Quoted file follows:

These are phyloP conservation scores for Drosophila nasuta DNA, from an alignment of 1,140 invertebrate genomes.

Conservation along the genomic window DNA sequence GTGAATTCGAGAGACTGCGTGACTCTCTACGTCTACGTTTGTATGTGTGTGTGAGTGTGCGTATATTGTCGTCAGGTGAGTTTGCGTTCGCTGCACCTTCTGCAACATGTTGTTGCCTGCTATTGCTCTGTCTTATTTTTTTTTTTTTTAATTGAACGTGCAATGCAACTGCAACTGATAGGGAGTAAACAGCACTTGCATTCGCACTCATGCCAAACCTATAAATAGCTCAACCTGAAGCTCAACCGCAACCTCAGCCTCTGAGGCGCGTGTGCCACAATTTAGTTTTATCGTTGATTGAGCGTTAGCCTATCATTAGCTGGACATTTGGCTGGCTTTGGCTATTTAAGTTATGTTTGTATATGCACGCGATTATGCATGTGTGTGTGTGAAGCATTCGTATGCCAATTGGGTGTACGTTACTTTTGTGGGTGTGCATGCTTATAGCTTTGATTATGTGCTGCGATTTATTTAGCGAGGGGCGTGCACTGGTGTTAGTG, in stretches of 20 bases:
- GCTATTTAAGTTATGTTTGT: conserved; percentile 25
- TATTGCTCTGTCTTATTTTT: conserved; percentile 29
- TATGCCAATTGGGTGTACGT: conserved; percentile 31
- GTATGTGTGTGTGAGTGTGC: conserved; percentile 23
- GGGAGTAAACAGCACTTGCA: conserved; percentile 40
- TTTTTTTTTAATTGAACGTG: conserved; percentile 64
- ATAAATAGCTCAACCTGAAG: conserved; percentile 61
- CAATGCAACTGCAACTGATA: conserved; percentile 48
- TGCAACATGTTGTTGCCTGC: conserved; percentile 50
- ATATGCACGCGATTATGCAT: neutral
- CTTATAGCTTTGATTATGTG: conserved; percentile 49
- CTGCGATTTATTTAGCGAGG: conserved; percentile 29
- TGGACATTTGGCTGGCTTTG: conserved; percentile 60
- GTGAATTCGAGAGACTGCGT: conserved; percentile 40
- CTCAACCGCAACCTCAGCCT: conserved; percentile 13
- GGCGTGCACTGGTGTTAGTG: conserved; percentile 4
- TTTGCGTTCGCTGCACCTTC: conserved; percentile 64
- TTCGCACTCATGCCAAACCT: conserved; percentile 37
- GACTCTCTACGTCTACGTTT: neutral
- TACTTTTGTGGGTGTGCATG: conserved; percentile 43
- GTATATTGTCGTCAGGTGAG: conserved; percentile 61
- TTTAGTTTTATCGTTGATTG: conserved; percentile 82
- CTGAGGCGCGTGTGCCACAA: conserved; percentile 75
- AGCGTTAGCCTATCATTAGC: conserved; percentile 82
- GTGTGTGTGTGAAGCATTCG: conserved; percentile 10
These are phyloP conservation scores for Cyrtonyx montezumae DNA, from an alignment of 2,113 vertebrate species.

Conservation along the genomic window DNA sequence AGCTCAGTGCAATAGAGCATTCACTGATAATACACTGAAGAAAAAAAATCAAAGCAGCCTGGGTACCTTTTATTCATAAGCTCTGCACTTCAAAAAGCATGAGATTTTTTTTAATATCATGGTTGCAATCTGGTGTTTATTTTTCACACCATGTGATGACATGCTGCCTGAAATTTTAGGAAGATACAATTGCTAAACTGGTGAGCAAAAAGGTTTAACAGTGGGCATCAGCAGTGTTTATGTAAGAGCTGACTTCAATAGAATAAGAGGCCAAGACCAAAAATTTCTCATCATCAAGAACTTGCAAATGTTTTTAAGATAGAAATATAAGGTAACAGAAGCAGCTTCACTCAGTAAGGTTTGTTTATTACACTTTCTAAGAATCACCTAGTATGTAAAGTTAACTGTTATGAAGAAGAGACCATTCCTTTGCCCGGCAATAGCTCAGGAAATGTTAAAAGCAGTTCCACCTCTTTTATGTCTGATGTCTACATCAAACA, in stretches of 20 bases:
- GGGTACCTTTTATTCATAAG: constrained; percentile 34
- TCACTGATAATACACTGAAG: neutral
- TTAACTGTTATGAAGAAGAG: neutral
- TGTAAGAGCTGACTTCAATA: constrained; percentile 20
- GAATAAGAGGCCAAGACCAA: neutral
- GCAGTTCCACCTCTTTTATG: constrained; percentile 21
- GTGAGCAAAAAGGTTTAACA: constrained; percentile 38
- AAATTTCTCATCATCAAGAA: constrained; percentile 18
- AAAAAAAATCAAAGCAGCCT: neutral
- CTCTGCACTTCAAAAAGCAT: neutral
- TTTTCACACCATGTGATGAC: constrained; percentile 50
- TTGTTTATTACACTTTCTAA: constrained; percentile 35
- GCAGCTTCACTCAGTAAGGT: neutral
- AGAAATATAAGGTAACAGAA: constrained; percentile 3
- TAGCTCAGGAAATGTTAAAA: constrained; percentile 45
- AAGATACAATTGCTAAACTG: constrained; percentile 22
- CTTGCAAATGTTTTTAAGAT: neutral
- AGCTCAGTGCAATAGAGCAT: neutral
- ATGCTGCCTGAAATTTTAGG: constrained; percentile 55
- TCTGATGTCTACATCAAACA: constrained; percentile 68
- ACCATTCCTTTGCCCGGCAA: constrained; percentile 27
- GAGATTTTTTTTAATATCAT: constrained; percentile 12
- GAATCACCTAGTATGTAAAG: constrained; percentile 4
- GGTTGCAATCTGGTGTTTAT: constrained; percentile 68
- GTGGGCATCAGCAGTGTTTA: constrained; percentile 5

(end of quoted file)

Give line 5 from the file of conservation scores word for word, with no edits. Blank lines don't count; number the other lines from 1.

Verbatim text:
- TATGCCAATTGGGTGTACGT: conserved; percentile 31